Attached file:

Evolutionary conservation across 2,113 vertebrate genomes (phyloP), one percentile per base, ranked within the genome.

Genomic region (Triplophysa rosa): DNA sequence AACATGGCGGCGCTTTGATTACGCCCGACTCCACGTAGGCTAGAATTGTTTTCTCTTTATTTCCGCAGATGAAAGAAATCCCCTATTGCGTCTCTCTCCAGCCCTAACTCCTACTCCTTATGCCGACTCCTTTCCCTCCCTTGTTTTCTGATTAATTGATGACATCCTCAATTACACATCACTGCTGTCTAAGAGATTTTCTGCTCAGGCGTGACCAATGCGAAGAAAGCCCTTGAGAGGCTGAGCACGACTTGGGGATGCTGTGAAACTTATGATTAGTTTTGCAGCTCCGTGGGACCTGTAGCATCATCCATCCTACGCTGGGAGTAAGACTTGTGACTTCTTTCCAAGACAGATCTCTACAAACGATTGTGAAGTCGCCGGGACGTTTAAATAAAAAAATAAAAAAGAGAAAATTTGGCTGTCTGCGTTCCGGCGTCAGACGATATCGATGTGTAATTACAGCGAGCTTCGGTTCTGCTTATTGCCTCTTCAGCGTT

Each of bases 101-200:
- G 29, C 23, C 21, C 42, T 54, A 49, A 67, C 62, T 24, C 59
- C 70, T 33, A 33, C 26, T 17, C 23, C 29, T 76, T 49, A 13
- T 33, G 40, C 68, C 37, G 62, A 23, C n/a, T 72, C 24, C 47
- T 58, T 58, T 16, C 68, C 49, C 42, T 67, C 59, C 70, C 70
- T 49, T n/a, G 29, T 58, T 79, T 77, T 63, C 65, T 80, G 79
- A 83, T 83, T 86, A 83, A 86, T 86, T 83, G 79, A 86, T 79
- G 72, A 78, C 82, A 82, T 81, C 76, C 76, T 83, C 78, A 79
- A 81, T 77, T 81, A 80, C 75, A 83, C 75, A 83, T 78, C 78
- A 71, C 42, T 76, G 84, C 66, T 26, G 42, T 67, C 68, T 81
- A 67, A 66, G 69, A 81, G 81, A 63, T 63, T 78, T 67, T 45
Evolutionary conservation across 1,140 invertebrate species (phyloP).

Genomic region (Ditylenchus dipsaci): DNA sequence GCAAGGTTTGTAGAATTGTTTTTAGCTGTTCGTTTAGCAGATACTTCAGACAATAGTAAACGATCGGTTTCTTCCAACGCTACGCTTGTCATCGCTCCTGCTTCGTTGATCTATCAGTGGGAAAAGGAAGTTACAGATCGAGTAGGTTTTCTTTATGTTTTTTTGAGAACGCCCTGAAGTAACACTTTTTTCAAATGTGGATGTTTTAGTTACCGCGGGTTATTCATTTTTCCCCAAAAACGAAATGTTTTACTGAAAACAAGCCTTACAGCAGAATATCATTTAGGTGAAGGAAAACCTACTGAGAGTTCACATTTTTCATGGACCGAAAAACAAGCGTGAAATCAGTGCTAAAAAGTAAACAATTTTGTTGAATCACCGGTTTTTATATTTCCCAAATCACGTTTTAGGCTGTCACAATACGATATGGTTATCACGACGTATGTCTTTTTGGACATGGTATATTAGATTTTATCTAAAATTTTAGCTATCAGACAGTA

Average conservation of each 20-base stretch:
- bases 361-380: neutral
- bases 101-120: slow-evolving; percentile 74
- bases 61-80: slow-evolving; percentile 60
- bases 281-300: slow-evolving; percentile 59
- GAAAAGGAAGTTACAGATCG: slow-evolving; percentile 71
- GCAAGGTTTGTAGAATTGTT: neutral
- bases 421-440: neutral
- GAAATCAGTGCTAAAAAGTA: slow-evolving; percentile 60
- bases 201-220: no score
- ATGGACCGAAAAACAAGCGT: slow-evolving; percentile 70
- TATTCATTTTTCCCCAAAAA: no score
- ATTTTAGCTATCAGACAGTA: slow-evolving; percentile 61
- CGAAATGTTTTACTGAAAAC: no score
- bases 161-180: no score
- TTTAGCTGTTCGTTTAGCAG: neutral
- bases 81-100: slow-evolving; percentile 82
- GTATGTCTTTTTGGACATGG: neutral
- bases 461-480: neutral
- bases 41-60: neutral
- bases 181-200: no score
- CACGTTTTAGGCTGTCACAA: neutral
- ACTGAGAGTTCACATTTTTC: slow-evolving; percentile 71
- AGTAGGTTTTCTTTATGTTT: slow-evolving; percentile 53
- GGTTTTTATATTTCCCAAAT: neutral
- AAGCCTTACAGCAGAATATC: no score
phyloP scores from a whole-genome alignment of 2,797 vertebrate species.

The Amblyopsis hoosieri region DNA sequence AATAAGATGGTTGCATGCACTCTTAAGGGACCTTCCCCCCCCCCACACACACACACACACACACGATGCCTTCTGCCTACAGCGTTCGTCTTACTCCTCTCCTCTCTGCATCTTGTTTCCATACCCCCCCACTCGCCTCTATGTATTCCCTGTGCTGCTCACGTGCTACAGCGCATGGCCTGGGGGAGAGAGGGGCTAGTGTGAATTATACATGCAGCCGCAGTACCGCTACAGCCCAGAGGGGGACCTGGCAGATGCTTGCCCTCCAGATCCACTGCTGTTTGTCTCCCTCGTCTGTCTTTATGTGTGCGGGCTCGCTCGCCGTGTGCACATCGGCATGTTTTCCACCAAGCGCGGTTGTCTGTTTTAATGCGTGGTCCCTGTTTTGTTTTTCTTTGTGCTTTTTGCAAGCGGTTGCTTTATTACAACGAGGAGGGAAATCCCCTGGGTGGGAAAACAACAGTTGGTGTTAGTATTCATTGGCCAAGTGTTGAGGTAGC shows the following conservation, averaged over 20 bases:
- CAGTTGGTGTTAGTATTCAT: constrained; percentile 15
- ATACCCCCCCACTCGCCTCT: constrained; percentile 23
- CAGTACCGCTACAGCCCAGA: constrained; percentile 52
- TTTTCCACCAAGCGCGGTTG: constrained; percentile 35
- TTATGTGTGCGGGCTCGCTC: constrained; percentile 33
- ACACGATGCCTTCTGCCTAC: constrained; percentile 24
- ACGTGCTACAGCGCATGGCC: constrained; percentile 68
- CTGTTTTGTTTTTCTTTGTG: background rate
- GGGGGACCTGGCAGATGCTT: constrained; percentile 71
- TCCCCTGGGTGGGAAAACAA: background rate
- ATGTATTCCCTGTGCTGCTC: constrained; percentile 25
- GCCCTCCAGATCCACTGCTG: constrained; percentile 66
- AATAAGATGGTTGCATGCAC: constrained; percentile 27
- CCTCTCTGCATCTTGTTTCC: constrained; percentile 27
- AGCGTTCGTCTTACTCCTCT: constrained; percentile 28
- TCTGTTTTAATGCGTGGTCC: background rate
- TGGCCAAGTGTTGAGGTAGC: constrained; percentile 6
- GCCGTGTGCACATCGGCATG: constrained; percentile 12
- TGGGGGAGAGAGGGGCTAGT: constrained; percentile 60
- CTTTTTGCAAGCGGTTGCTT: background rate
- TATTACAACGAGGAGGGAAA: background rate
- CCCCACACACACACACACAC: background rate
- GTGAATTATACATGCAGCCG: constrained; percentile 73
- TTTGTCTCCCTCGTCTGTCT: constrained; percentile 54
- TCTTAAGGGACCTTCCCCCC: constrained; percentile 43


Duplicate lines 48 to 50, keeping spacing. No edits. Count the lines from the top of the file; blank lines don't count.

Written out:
- TTATGTGTGCGGGCTCGCTC: constrained; percentile 33
- ACACGATGCCTTCTGCCTAC: constrained; percentile 24
- ACGTGCTACAGCGCATGGCC: constrained; percentile 68